Installed my first Window Sash Replacement Kit

Old window interior   

Old window interior

Last month we turned off cable TV. Comcast’s digital on demand was costing us about $85/month. There was nothing on. Well, almost nothing. We will miss Keith Olbermann and some of the DIY programs, but $85?! 

The new part of our house was built around 1845 and most of the windows are original construction. They are all single pane. Most are pretty drafty, rattle in the wind and need to be propped open. Fifteen of the windows are just slightly larger than 28″ x 46″. I didn’t want to replace them with the typical replacement windows, because we would lose too much glass area and damage the look of the house. So I researched sash replacement kits. In the reasonable price range there are two choices. Jeld-Wen Zap Pack sells at Home Depot for between $200 and $300 per window, depending on options, and comes in custom sizes. MW sells at Lowe’s, 84 Lumber and some independents and sells for $80 to $120 depending on options, but only comes in “standard” sizes.

Fifteen of our windows are close enough to the 28″ x 46″ standard size to use the MW kit. I ordered the basic wood window for $80.88. I am planning on replacing a window a month until the job is done. Wood is the better environmental choice. Vinyl or vinyl clad utilize some pretty toxic production processes. Wood looks better on this old house. And I figure some of the existing wood windows lasted more than 200 years and still look OK. No one knows what 200 year old vinyl looks like.

sash kit in boxes
sash kit in boxes

The sash kit came in two boxes. I had failed to specify low-E, argon glass, and I didn’t order it exterior primed, but it came with all of those options. I am not complaining. The instructions were thorough, with the exception of trimming the excess off the foam strips. I had to move both the exterior and interior sash stops. Nowhere in the literature or instructions did it mention that the sash tracks are 3-3/8″ deep. This is much deeper than our antique sashes. Thankfully, the sill lip was shallow enough I was able to finesse this. I had to add 1/2″ plywood filler to either side of the opening. I still have to shave down one side of the window sill a bit so that it will seal across the bottom.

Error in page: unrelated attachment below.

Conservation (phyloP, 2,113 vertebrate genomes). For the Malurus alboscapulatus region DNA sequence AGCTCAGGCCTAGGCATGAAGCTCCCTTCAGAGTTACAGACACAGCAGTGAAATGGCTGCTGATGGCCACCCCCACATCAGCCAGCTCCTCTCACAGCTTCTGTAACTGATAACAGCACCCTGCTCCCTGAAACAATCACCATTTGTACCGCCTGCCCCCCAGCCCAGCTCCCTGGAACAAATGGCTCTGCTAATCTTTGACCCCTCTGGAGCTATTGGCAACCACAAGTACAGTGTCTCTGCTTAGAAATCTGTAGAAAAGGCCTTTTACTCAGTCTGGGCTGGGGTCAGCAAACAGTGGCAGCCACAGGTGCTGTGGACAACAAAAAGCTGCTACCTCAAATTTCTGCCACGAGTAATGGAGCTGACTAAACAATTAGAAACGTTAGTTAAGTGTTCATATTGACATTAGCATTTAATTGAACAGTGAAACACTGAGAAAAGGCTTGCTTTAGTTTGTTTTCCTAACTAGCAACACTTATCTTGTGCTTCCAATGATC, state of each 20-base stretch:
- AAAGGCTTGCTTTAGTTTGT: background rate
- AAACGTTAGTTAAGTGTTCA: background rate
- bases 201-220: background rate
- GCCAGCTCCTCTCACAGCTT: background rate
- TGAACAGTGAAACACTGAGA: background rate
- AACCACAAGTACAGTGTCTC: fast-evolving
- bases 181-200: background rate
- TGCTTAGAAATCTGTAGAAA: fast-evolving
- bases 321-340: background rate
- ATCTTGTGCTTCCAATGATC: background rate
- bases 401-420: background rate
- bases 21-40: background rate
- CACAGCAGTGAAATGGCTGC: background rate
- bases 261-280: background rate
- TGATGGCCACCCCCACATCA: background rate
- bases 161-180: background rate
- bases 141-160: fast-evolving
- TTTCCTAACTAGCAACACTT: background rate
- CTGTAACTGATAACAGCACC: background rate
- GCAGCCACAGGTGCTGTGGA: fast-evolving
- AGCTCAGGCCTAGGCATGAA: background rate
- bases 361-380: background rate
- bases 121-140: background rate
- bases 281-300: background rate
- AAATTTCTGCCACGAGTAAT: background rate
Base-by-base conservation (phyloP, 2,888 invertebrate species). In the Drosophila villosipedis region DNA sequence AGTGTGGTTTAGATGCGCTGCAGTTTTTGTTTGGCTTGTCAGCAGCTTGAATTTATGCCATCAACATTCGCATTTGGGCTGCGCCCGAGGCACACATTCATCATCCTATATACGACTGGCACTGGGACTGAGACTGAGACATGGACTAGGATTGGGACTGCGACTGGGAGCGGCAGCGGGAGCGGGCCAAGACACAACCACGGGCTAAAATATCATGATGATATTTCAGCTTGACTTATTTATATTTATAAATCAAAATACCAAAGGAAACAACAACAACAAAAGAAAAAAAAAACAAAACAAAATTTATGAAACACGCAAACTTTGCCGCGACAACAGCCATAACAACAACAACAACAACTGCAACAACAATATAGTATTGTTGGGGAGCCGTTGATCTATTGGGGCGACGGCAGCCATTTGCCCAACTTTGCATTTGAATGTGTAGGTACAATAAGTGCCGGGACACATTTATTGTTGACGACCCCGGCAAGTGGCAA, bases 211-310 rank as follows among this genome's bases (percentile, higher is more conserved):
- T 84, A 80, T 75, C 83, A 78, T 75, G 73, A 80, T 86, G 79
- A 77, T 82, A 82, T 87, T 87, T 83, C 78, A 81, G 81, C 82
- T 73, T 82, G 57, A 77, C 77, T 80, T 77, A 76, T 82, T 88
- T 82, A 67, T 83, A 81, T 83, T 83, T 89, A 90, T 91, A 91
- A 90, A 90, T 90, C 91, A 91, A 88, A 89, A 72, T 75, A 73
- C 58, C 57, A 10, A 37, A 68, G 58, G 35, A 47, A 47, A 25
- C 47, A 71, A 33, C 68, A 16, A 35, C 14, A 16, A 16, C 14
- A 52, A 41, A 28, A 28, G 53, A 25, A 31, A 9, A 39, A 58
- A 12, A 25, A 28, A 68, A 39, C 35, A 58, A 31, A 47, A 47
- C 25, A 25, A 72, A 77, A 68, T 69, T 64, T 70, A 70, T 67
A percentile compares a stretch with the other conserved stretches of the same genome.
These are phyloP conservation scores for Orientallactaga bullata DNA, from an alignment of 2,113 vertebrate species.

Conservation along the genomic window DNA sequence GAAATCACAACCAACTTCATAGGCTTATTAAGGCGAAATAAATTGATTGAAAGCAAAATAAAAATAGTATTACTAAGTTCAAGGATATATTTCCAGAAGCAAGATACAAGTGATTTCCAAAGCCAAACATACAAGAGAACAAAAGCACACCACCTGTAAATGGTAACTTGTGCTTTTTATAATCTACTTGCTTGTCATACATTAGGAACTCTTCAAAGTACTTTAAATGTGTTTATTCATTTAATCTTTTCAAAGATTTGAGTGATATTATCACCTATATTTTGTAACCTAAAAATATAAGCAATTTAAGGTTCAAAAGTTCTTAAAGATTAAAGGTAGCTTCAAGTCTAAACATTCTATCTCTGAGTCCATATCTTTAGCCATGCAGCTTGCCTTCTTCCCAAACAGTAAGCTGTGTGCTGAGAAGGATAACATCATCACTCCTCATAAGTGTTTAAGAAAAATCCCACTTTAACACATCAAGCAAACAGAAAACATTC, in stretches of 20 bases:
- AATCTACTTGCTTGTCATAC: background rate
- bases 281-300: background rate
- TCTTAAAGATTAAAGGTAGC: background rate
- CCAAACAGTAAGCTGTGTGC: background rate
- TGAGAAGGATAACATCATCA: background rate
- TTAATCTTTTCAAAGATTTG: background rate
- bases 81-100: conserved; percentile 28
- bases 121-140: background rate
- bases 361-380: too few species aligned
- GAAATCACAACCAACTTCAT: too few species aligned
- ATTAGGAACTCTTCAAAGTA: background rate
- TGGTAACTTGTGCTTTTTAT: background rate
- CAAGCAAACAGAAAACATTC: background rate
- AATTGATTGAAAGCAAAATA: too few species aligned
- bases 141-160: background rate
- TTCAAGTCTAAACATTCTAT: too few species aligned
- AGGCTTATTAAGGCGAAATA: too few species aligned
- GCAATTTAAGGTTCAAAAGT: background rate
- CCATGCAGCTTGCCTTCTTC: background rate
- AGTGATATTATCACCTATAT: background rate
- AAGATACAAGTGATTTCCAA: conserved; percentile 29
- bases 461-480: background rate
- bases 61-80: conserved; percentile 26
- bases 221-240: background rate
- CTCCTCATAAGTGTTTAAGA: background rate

MW only offers a full screen option at a pretty hefty price. We prefer a half screen, since we don’t like to strain our vision. I hope to add that myself on Saturday. It took a total of about three hours to install. I haven’t painted or varnished it yet. The next one should go faster, since I won’t have to spend so much time scratching my head over how to solve the thickness difference.

old window exteriior
old window exterior

 

demolition complete
demolition complete
new window
new window
new window exterior
new window exterior

 The cardboard packing and instructions will be recycled. The old sashes will be used as part of a room divider in the barn. The plywood spacers were made from salvaged scrap. Well that’s one more thing I can no longer say I never did before.

One Reply to “Installed my first Window Sash Replacement Kit”

  1. I’m faced with the decision to change my homes windows this year also. I was also looking at the MW option. Now that you have yours for a few months, how do you like it? Did it help, and to what degree, with the winter weather this year? The window looks nice and seems to have given your house a new look as well. Many thanks, Charles

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